Jesus was not going to give in to Satan’s temptation, like Adam and Eve did.  Jesus is God. Jesus created the angels, including satan and the rest who rebelled and fell away.  Jesus is LORD, and  so of course, of His nature, He dismisses Satan’s temptation to act like a mere, and even sinful, man.  Jesus rejects the temptation to serve Himself, for He came not to be served, but to serve, and give His life as a ransom for many.  Here we find the real goal of satan’s temptations, trying to get Jesus to serve himself and avoid the Cross.  None of this was ever going to happen, no way, no how, no contest.  Be gone, satan. 

            But, have you considered this: the fact Jesus, because He is God, could not give in to temptation, this fact actually made enduring the temptation much worse?  His divine power to resist all temptation does not minimize what the man Jesus went through.  In truth, it increases His temptation, immeasurably.  Jesus could, and would, face far more temptation than we can even imagine, precisely because He would not succumb.  He would not give in to sin.  So, all the way to the Cross, Jesus had to face every imaginable temptation to give up, to turn from His path, every imaginable temptation, and no doubt many more that we cannot imagine.  Remember, the ordeal Jesus was being tempted to avoid was to suffer the entire wrath of God against all human sin.   
  

            We cannot imagine very far down the road of ever-increasing temptations, because we give in so easily.  I pray that you and I resist temptations.  We ought to, for how can we who died to sin through our Baptisms, how can we who have received the Name of God, how can we who confess Jesus as Lord, then turn around and live in sin?  We ought to resist, and we do, we try, but not very successfully.  Now and again we resist sin bravely, God be praised.  We may even, over time, more or less successfully set aside gross sins that once plagued us.  With discipline and support, alcoholics can avoid drink, and the violent can resist lashing out at people in anger.  But still, when we are tired, or confused, or angry, or embarrassed, whenever our human weaknesses show up in our lives, we are easy marks for all too many temptations.  Indeed, this is why, even though resisting temptation is important, the key to Christian living is returning to Christ, again and again, for forgiveness.  The key to Christian living is regularly confessing your sins, your failures to resist temptation, in order that Jesus can take your sins from you and give you Himself, again, for another day,  another hour, God forgiving and restoring you as often as it takes to lift you up, forever.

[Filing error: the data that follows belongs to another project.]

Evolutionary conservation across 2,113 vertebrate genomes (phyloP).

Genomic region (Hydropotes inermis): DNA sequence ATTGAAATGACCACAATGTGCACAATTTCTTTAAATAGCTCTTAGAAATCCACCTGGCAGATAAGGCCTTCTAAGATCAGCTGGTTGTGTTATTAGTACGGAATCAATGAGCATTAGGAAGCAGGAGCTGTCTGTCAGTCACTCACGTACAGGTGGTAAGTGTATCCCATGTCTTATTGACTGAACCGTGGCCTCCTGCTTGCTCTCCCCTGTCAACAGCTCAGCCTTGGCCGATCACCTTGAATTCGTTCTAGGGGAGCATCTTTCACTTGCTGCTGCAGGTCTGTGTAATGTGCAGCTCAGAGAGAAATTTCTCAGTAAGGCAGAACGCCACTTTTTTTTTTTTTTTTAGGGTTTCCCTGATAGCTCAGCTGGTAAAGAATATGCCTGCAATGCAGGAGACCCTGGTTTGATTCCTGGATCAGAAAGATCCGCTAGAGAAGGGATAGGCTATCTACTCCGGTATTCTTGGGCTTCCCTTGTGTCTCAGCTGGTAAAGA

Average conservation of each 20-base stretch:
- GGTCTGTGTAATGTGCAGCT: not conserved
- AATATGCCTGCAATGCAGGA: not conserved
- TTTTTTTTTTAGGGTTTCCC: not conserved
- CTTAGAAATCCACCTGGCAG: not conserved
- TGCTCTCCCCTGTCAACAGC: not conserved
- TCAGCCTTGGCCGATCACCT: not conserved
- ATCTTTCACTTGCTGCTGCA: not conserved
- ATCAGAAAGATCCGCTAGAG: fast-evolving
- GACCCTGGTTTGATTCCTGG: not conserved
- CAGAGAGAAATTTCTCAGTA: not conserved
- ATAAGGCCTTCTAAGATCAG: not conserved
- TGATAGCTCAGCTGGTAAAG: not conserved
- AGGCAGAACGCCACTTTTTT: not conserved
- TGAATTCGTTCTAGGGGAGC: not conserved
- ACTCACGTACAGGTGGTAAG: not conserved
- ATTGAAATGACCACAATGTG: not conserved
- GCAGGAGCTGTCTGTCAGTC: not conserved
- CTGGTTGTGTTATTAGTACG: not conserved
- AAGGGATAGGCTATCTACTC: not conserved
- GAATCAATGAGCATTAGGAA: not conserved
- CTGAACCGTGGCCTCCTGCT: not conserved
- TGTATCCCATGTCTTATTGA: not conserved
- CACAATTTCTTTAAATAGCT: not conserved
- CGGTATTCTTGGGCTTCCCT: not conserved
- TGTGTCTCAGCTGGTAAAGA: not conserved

Why?  Why does God forgive us, again and again?  Why did Jesus fast forty days and forty nights, and then face satan’s temptations in our place?  Why did Christ go all the way to the Cross, never straying from the path His Father set for Him?  Why did He do all that He did, even though we do so little for Him in return? 

            Well, it’s not because God is just, although He is.  We see divine justice in the fact that Jesus suffered for the sins of the whole world, paying the price, once for all, so that divine justice is served, perfectly, completely, eternally.  And Jesus did not do what He did because God is all powerful, although He is.  Indeed, we see the almighty power of God in the Resurrection of Jesus from the dead, and in His Ascension on high, and even in the continued endurance and growth of His Church, despite all that the devil, the world and our own sinfulness does to defeat her.  No other power than God’s almighty power could keep the Church alive in a world like ours.